Blog | June 9: Deborah Hakes Blogs From the 2009 Lebanon Parliamentary Elections

Deborah Hakes is assistant director of public information for The Carter Center.

I’ve been sharing my experiences with you from Lebanon for the past week and thought it was also important to share a few of the many other voices whose hard work made the election observation mission possible:

Robyn Olejnilzak (short-term observer and former intern) The highlight of this election mission in Lebanon was watching the sun set over the Mediterranean while monitoring the counting of ballots in El Gaziye near Saida. It was the perfect backdrop for an integral moment in this country’s transition.

Bujar Halo (long-term observer) What struck me was the high level of patience shown by the Shia voters in the southern suburbs while waiting in the queue for a long time; a high percentage of participation by women in the Christian community in the central region; and clear procedures followed by the Druze in the north characterized the election day in Baabda region.

Maša Janjušević (long-term observer coordinator) On the first day I came to Beirut, in April 2009, someone asked me how it looked to me and I said,” Like the Balkans and the Middle East.” One of the first things I noticed was the friendliness of people, the straightforwardness of Arab hospitality, and its social complexities. I do love tiny everyday freedoms, which in Lebanon are imposed by the state, society, culture, and family.

Nathan Scott (short-term observer and assistant director, Conflict Resolution Program) I was deployed as part of a two-person team in Bcharre district. I was very impressed by the organization of the poll workers.  I feel that the result reflected the choice of the voters and I think the elections were a step forward for Lebanese democracy.

David Carroll (director, Democracy Program) As Democracy Program director, I thoroughly enjoyed the opportunity to meet and work with former Prime Minister al-Eryani, who impressed the whole Carter Center team with his deep knowledge of Lebanon and the Middle East region, as well as his commitment to democracy and human rights, and finally because of his personal warmth and easy-going manner.

James Rogerson (security adviser) This whole experience has helped me understand the mechanics of an election process.  The highlight for me was the organization and friendship between numerous cultures and nationalities within The Carter Center and how everybody pulled together and made it work. Having worked within Lebanon–and having been a frequent visitor to this country–it was great to see the Lebanese people being allowed the opportunity to choose, for once, their own destiny.  It is a major step forward.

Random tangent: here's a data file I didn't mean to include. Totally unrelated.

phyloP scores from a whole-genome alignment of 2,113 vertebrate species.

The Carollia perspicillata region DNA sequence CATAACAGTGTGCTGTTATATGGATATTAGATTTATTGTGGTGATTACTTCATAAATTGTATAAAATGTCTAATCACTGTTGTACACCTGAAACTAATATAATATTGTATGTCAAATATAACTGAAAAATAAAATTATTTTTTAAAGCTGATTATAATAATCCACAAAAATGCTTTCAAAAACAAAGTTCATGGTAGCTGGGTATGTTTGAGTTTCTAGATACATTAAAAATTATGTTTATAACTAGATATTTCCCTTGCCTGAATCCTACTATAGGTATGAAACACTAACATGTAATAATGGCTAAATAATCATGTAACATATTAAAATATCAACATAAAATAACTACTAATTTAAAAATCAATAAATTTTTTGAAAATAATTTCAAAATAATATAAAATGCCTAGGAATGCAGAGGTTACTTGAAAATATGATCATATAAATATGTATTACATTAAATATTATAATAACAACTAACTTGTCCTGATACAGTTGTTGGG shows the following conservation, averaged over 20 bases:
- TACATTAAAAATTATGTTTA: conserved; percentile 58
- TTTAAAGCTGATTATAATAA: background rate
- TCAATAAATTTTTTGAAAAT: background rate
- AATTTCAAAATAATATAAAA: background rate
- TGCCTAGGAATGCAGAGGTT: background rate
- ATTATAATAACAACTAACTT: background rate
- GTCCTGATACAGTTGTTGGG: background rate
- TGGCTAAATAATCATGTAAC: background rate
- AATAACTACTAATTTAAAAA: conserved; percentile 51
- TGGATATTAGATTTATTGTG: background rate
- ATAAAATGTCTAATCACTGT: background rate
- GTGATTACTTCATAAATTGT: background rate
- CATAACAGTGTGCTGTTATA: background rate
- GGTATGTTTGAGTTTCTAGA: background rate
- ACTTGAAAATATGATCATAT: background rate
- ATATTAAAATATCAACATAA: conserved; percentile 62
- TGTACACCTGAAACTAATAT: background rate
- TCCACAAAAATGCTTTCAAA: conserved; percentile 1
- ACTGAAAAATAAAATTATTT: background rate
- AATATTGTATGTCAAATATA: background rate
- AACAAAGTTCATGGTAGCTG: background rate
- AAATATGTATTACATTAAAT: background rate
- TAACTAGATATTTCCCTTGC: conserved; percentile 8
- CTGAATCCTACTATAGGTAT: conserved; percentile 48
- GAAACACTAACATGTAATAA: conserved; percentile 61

Adolfo Cayuso (field office director) It´s not all about work and performance. Sometimes it´s about luck, patience, good will, and tolerance. Today President Carter congratulated the field office for the work done.   I was especially happy for my team. They deserve all the merit. After a few months of very hard work, strain, and some frustration, we are able to start everyday with greetings, jokes, and smiles. Thank you Delphine, Paulyna, Maya, Elie, Wissam, Gaëlle, Masa, Jim, Jamal, Marwan, and Nora.

Amber Charles (assistant program coordinator, Democracy Program)  On an election mission, the hours, the stress, the 24/7 phone calls can sometimes make you question your sanity, but give it a day or two and the moments start becoming what you care about: the voter you see cast a ballot for the first time, the ability to involve yourself in one of the most fundamental human freedoms, the sentence you wrote that was spoken out of President Carter’s mouth, those are the parts of an election observation mission you remember.

Sarah Johnson (assistant director, Democracy Program) I’ve been working for the past several months to organize the Lebanon observation mission from Atlanta. My responsibilities included hiring staff, helping to brief and deploy long-term observers, and preparing the short-term observation mission. There was much anticipation leading up to election day, both on the part of our team and observers, as well as among Lebanese voters. Ultimately, our mission and the elections proceeded smoothly.

Avery Davis-Roberts (senior program associate, Democracy Program) These elections were the tenth that I have observed. Although I didn’t get to go out on election day because I was taking calls from delegates who were reporting their observations to the mission, it was exciting to be part of the process. The elections in Lebanon were important because a number of reforms were made to make the electoral process more transparent.

Narsay Bello (intern)   The experience of meeting people from the streets of Lebanon was not only a pleasure culturally but also very enlightening in terms of the political feelings of the people. In general, I’d like to think that the Carter Center contributed to the continued peace, democracy, and stability of Lebanon.

Marwan Rowayheb (political adviser) Spending election day with President Jimmy Carter made me understand the real reason that made this great man a man of peace. I learned from him that people should always be modest no matter what positions they acquire in their lives. Furthermore, working with the Carter Center’s Lebanon team, under the leadership of Adolfo, made me appreciate the fact that working in a team is the major prerequisite for achieving the impossible.

Alex Blackman (intern)  Some days I never left the hotel office and other days I was driving around the entire country. I won’t miss the late nights and early mornings, but it was great to be part of such an amazing team, experiencing a historical moment in an incredible country.

Carter Center Deploys Election Observation Delegation to Lebanon’s June 7, 2009,
Parliamentary Elections >>

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